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  5. "Is as Éirinn dó."

"Is as Éirinn dó."

Translation:He is from Ireland.

January 5, 2015

23 Comments


https://www.duolingo.com/profile/PatHargan

Is it also idiomatic to say 'Is as Éirinn é'? I am sure that I have been asked 'Cárbh as tú?' rather than 'Cárbh as duit?'. Is this a difference among dialects?


https://www.duolingo.com/profile/galaxyrocker

Yes, to all of that. You can also hear Cé(rbh) as thú?


https://www.duolingo.com/profile/jackmchugh12

what's the difference between 'cé' and 'cérbh'?


https://www.duolingo.com/profile/galaxyrocker

Dialect. Some use cérb before a vowel in present tense, and cérbh in the past tense.


https://www.duolingo.com/profile/jackmchugh12

do you know which dialect?


https://www.duolingo.com/profile/galaxyrocker

I know for sure Galway does. Not sure about the others.


https://www.duolingo.com/profile/PatHargan

Go raibh maith agat.


https://www.duolingo.com/profile/ginagillen

I can't make this out at all! I put it is from Ireland to him although it makes little sense . can someone explain?


https://www.duolingo.com/profile/galaxyrocker

Just learn it as idiomatic. Is as _ do + pronoun/name


https://www.duolingo.com/profile/AinePoilin

Would this work for other countries as well? Would it be possible to say "Is as Frainc do", for example?


https://www.duolingo.com/profile/MarcasAnSeabhac

Yes, this construction works for other countries—and for other locations—as well. (Think 'Straight Outta Compton' for an example as Béarla.) But for your specific example, it would be Is as an bhFrainc dó, because 'France' is an Fhrainc ('the France', as you'll encounter in topic 'The World').


https://www.duolingo.com/profile/AinePoilin

Thank you for the clear explanation, with the Straight Outta Compton example it suddenly made a whole lot more sense to me! :)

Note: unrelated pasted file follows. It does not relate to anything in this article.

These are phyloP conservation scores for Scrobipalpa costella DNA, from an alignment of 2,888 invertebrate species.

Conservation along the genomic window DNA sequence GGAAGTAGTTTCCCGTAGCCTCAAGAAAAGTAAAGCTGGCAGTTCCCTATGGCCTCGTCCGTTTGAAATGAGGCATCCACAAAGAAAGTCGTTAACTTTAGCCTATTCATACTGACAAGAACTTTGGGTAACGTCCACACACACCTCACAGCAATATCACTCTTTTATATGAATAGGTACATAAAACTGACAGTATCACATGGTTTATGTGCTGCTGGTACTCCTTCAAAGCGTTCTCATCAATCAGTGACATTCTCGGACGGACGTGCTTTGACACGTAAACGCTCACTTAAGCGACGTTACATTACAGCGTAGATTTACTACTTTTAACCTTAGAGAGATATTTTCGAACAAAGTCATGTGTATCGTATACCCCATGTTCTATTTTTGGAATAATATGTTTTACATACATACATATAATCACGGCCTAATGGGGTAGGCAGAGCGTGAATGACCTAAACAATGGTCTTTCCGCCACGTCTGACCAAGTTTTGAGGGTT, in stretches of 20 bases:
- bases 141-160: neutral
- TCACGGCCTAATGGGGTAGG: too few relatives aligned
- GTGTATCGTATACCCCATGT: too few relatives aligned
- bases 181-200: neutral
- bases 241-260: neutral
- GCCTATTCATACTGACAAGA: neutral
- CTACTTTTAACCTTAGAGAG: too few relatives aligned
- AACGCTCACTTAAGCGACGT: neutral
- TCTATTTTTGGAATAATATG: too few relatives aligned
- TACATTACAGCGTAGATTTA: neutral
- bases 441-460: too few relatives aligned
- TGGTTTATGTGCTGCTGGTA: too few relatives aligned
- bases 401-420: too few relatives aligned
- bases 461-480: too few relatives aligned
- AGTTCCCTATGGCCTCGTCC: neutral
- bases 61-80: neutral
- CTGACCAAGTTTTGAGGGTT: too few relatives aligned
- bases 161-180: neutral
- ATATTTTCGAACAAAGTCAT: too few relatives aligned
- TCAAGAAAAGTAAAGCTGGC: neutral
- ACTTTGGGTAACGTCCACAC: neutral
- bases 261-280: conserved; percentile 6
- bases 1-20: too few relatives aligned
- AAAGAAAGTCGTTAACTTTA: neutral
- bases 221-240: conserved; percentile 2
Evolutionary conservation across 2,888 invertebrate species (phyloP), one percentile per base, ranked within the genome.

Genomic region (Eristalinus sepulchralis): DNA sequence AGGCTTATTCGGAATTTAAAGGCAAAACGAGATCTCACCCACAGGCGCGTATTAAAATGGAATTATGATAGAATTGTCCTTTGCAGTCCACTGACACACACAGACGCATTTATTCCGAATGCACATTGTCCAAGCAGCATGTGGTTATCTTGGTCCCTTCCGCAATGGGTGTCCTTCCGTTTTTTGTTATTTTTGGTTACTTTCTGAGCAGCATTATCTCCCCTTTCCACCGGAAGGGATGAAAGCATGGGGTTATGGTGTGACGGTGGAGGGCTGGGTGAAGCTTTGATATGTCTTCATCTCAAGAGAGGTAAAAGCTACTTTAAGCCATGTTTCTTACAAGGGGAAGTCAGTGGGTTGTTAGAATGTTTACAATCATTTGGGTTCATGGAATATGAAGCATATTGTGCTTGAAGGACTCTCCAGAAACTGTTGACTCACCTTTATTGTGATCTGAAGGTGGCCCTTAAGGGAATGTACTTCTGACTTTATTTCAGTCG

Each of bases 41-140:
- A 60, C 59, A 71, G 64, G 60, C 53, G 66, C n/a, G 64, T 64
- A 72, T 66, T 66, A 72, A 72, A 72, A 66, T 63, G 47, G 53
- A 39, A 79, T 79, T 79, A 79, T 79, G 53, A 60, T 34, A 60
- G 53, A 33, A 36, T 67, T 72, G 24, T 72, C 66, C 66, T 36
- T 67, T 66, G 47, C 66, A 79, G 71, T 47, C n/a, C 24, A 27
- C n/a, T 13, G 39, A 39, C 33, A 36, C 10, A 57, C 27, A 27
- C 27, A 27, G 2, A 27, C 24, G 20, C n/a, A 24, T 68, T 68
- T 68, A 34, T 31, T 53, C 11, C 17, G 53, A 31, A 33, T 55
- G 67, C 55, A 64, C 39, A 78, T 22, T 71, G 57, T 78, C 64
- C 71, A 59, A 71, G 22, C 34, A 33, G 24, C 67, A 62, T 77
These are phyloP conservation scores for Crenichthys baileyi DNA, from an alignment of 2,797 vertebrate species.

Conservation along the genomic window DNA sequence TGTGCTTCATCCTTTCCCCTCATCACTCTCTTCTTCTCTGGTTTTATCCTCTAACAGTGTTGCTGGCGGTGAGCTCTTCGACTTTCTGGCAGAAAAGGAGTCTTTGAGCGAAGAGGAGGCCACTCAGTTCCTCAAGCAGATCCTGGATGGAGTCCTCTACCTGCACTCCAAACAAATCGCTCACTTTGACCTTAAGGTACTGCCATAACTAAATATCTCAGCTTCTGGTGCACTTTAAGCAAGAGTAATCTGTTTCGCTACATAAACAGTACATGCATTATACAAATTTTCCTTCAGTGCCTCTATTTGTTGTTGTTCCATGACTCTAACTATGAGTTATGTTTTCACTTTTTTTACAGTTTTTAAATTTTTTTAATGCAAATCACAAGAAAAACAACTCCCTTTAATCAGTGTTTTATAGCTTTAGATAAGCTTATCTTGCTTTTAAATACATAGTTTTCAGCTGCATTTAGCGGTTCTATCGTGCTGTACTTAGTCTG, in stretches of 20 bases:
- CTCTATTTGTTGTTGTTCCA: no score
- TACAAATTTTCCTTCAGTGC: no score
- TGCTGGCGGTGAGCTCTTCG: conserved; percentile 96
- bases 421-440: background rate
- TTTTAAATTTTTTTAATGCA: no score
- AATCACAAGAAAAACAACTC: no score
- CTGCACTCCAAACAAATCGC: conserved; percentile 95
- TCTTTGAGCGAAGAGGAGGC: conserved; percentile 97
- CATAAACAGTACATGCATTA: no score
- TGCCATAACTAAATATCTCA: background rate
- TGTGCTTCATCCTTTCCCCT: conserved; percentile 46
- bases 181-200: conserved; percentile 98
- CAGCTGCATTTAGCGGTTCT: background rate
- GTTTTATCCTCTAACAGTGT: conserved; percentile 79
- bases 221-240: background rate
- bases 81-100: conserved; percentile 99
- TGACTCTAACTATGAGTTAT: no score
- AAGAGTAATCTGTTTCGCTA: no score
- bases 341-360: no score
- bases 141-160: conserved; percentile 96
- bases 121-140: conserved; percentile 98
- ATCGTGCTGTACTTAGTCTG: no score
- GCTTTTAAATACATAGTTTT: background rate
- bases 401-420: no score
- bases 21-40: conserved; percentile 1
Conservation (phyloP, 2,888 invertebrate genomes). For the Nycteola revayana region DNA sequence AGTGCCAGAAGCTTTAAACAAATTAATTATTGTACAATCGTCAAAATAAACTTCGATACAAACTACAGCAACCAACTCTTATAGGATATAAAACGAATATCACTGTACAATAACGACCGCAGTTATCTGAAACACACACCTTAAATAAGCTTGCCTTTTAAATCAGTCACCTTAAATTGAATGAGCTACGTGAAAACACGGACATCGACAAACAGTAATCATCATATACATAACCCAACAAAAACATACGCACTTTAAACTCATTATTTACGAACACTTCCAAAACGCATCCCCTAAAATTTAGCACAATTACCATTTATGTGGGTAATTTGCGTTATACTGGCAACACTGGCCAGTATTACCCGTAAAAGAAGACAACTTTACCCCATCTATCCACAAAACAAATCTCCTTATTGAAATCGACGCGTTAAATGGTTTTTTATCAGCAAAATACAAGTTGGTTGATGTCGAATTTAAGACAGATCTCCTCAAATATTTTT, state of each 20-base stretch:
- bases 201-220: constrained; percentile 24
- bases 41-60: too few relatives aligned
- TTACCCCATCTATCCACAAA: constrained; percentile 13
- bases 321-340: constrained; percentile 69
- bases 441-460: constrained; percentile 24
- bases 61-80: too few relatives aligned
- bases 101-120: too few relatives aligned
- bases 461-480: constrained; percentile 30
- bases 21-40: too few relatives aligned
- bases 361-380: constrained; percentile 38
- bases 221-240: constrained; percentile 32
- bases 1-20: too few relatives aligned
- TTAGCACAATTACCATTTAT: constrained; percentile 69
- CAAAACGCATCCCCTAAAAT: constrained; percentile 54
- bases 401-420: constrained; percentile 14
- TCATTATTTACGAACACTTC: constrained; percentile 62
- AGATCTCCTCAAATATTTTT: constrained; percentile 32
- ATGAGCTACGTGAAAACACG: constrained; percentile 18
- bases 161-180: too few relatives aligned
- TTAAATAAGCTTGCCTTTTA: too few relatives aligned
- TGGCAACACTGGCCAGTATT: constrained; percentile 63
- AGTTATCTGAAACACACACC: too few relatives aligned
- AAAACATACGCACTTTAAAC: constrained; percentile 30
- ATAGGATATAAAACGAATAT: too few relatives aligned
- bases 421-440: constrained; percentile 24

https://www.duolingo.com/profile/conmanq

Could this also be translated as "It is from Ireland"? If not, is there a way to tell?


https://www.duolingo.com/profile/scilling

Yes, it could be translated that way.


https://www.duolingo.com/profile/SeanHakam

Context would tell you which way to interpret it.


https://www.duolingo.com/profile/EireCailin

What is the difference between "Is as Eirinn do" and "Is as Eirinn e"? I saw in the comments below that it's an idiom, but can someone explain to me what an idiom is? Thanks!!


https://www.duolingo.com/profile/Knocksedan

An idiom is a word or phrase that people understand in a particular way, even though it doesn't necessarily mean what it says literally - "to kick the bucket" is an idiom. Every one knows that it means "to die", which has nothing to do with buckets or kicking.

Is as Éirinn é and is as Éirinn dó are both understood to mean the same thing - "he/it is from Ireland".


https://www.duolingo.com/profile/DTSFF
  • 1780

I found this detailed explanation by AnLonDubhBeag quite useful


https://www.duolingo.com/profile/John365571

I have never heard this expression before; is as an Astráil é is the example given in focal .ie
Where is this expression from?


https://www.duolingo.com/profile/19O492554

One form of the question "where are you from?" is Cad as duit?, prompting the use of Is as Éirinn dom in response. If the question is Cárb as thú?, then Is as Éirinn mé makes more sense.

(You can get a mix of cérb, cárb and cad in this question, depending on dialect).


https://www.duolingo.com/profile/damien647825

Is as na Stait Aontaithe dom ... is that correct? ( is e ceart sin )


https://www.duolingo.com/profile/DTSFF
  • 1780

Tá an ceart agat :) (Ná déan dearmad ar an bhfada ar "Stáit")

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